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Department of Biology and
Bjerknes Centre for Climate Research
University of Bergen, Thormøhlens gate 53A, N-5006 Bergen, Norway

I retired from my University of Bergen position at the end of January 2015. As a Professor Emeritus, I hope to continue my research activities for several years.

Research interests and botanical activities:

My research interests and botanical activities fall into four main categories.

Quaternary pollen analysis, vegetational history, quantitative palaeoecology, and palaeolimnology
Late-Quaternary vegetational and environmental history of Norway, Scotland, northern England, Russia, and Tibet. Active collaborators in this research include Heikki Seppä (Helsinki), Steve Brooks (London), Anne Bjune (Bergen), Jacqueline van Leeuwen (Bern), Kathy Willis (Oxford), Ulrike Herzschuh (Potsdam), LaDuo (Lhasa), Hilary Birks (Bergen), and Alistair Seddon (Bergen).

Theory of quantitative palaeoecology, palynological theory and practical techniques, quantitative reconstruction of past environments from palaeoecological data, numerical methods for the handling and analysis of Quaternary biostratigraphical data and of modern surface samples, the use of randomisation procedures for testing palaeoecological hypothesis, and estimating realised niches for northern European trees at different times in the Holocene (NoAClim project). Active collaborators include Richard Telford, Vivian Felde, Mathias Trachsel, Joe Chipperfield, Alistair Seddon (Bergen), Henry Hoogheimstra (Amsterdam), Cajo ter Braak (Wageningen), Ulrike Herzschuh (Potsdam), Steve Juggins (Newcastle),Chronis Tzedakis and Anson Mackay (London), Paul Valdes (Bristol), Gavin Simpson (Regina),and Jack Williams (Madison).

Ecological palaeoecology and conservation palaeoecology, where palaeoecological data are used to provide long-term perspectives to ecological and conservation biological questions. Active collaborators are Kathy Willis (Oxford), andAnne Bjune and Alistair Seddon (Bergen).

Community plant ecology
Phytosociology and vegetational dynamics in Scotland and western Norway, community-environmental relationships, and the use of quantitative methods in community ecology, environmental monitoring, conservation evaluation, and biodiversity research. Active collaborators includeDes Thompson (Edinburgh) and John-Arvid Grytnes (Bergen).

Impacts of recent climate change on ecological systems, particularly alpine systems. Collaborators include Des Thompson (Edinburgh), Gordon Rothero (Dunoon), David Long (Edinburgh), and John-Arvid Grytnes (Bergen).

Bryology is now largely a hobby but I still retain some research interests in the ecology and distribution of western oceanic bryophytes in the British Isles and western Norway, and in the bryophyte flora of the Isle of Skye.

In addition to these research activities and interests, I maintain broad general botanical interests in floristics, plant ecology, and plant geography beyond the geographical areas of my particular research activities. In conjunction with Hilary Birks, I have field experience in the Austrian, Italian, Swiss, and Slovenian Alps, Cyprus, Crete, Mallorca, Portugal, Corsica, Andalucia (Spain), Canary Islands (Tenerife, Gran Canaria), the South African Cape, the Drakensberg Mountains in Southern Africa, the Bale Mountains in Ethiopia, Mount Kenya, Turkey, Iran, the Russian Caucasus, the mountains of Tajikistan and Uzbekistan, Tien Shan and Altai (Kazakhstan), China, NW India, Nepal, Bhutan, Tasmania, SE Australia, Tibet, South Island, New Zealand, Minnesota, Florida, Alaska and Yukon, the Canadian and American Rockies, the Cascade Mountains of Washington and Oregon, Northern California, southern Peru, Chile, and Patagonia. I have particular interests in certain plant genera including Saxifraga, Pedicularis, Draba, Penstemon, Woodsia, Trichomanes, and Carex. Hilary and I maintain an extensive collection of plant photographs of over 40,000 colour slides and several thousand digital images of plant portraits and close-ups, and a collection of over 20,000 colour slides andmany thousand digital images of mountain landscapes and vegetational communities. Alpine plants are a particular interest and I have led botanical expeditions for the Alpine Garden Society to North America, South America, and the Himalaya. Examples of some of our photographs can be found on this website under Botanical Expeditions.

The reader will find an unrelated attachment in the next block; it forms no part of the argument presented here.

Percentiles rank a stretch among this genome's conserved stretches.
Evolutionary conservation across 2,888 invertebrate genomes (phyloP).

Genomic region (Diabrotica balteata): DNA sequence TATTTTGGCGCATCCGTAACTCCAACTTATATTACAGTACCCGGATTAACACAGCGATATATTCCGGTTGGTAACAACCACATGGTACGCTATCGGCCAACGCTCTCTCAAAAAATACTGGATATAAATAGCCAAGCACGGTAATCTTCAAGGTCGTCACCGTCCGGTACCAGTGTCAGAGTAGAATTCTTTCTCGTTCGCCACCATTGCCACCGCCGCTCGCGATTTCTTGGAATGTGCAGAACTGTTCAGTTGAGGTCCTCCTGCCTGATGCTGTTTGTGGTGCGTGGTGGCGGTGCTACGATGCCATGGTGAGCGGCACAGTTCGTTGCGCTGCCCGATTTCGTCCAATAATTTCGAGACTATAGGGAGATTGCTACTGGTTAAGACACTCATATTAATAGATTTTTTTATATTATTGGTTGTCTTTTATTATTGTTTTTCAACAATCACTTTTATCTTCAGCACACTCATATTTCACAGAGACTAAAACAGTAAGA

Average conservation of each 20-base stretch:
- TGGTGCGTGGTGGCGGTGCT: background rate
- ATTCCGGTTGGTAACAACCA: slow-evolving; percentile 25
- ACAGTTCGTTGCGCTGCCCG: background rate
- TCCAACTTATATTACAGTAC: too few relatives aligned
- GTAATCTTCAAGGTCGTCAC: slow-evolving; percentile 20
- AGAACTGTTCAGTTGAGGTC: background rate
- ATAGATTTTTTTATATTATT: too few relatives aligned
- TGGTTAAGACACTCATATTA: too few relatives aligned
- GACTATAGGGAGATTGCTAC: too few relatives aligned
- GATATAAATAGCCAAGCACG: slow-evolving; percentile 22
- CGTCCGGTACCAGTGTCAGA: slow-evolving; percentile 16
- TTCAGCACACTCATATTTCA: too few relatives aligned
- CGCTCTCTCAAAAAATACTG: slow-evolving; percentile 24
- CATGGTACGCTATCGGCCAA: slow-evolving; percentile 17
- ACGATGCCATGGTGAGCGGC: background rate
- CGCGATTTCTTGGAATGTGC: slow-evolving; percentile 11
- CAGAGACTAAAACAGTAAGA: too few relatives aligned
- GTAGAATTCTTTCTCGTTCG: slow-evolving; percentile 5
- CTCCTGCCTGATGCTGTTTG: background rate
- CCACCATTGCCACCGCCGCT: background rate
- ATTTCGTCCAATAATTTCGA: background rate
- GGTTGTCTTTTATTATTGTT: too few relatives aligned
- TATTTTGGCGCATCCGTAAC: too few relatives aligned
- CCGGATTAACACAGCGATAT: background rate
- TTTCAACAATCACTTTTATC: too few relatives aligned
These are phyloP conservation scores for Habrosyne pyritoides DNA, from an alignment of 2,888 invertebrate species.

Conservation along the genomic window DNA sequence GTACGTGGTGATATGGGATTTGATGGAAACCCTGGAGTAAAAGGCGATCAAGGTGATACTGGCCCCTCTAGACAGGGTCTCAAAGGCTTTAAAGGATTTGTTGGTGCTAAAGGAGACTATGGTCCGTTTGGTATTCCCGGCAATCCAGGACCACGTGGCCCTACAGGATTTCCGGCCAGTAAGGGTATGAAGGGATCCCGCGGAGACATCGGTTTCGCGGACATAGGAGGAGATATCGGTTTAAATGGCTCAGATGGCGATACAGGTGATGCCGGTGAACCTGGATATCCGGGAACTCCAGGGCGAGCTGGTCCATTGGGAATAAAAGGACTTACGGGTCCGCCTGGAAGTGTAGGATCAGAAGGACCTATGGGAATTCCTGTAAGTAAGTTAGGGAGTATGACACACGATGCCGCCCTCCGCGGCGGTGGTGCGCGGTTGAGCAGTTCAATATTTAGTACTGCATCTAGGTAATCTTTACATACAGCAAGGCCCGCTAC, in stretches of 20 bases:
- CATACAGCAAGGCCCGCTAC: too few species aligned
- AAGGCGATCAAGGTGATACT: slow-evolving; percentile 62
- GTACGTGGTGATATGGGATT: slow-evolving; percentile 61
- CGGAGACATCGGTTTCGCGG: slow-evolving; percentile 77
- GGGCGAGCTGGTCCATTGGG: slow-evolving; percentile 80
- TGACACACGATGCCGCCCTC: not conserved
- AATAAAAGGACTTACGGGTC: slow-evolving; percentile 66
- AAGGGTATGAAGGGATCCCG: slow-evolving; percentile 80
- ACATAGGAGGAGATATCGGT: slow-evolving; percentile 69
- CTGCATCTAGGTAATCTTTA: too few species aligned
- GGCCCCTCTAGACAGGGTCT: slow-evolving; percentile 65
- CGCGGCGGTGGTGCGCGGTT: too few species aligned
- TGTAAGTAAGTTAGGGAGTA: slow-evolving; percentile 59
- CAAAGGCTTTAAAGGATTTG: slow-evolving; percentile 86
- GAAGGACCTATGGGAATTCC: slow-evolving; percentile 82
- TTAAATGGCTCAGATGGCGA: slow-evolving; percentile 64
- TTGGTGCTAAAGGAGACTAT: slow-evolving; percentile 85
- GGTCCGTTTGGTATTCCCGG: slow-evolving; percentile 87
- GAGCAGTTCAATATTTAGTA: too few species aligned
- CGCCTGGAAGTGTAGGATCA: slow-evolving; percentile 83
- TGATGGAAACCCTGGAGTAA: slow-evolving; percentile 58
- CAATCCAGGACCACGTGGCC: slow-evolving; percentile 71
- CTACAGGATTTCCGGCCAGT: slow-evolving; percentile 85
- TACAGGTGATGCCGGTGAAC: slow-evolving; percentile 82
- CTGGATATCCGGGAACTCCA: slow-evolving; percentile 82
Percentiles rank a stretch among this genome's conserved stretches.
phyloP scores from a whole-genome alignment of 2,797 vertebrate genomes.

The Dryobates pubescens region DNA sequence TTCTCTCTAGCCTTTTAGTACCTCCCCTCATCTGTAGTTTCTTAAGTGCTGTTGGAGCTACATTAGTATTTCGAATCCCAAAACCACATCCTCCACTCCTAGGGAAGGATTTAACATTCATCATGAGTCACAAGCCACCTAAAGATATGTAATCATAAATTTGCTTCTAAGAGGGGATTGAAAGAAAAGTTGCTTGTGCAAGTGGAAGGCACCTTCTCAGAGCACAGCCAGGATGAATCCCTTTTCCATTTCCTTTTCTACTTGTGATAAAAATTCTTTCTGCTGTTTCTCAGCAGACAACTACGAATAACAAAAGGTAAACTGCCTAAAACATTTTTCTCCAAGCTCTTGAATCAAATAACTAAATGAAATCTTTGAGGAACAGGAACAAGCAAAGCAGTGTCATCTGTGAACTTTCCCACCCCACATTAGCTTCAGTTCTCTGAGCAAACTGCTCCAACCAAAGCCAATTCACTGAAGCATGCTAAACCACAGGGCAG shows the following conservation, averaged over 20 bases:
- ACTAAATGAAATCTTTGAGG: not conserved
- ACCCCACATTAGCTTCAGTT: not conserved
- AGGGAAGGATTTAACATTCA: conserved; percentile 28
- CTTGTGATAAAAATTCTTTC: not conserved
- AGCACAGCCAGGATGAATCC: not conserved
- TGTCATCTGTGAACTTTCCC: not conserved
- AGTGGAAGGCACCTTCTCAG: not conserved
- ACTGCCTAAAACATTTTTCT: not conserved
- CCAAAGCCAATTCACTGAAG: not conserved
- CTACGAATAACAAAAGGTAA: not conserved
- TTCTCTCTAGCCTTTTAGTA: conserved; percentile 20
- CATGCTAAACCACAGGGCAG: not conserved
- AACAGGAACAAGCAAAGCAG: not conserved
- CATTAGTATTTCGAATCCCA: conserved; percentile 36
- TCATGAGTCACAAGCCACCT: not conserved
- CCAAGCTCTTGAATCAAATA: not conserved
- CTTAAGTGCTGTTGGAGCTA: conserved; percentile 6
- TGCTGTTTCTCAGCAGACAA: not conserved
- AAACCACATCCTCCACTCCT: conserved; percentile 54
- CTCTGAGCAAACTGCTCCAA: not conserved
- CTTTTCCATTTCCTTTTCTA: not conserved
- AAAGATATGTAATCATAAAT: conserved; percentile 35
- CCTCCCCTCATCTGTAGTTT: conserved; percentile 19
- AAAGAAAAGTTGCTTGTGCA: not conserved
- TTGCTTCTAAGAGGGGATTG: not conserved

Other affiliations:
Besides being based in Bergen, I regularly visit the Environmental Change Research Centre, University College London (director Jonathan Holmes) where I am an Honorary Fellow and Emeritus Visiting Professor.

Other personal activities:
I serve on the editorial boards of Journal of Paleolimnology; Acta Palaeobotanica; Plant Ecology and Diversity; Frontiers in Paleoecology; and The Anthropocene Review. I am a member of the Advisory Board for the Development of Palaeoenvironmental Research series published by Springer, and of the Editorial Board of the Ecology, Biodiversity and Conservation series published by Cambridge University Press.

Lecturing and teaching:
I give occasional lectures to a seminar series in Bergen on Pioneering Polymaths in Ecology, Biogeography, and Palaeoecology.

I currently supervise two post-doctoral fellows in Bergen.

Other interests:
Besides field botany plant photography, and natural-history books,my main leisure activities are collecting and reading books on espionage, conspiracies, politics, and related topics, listening to baroque and early classical music, maintaining a massive collection of compact discs and books, and stamp collecting.

Details of my recent publications are given on the EECRG web page with links to electronic versions where permissable. A full list of my publications since the 1960s can be found here as a pdf.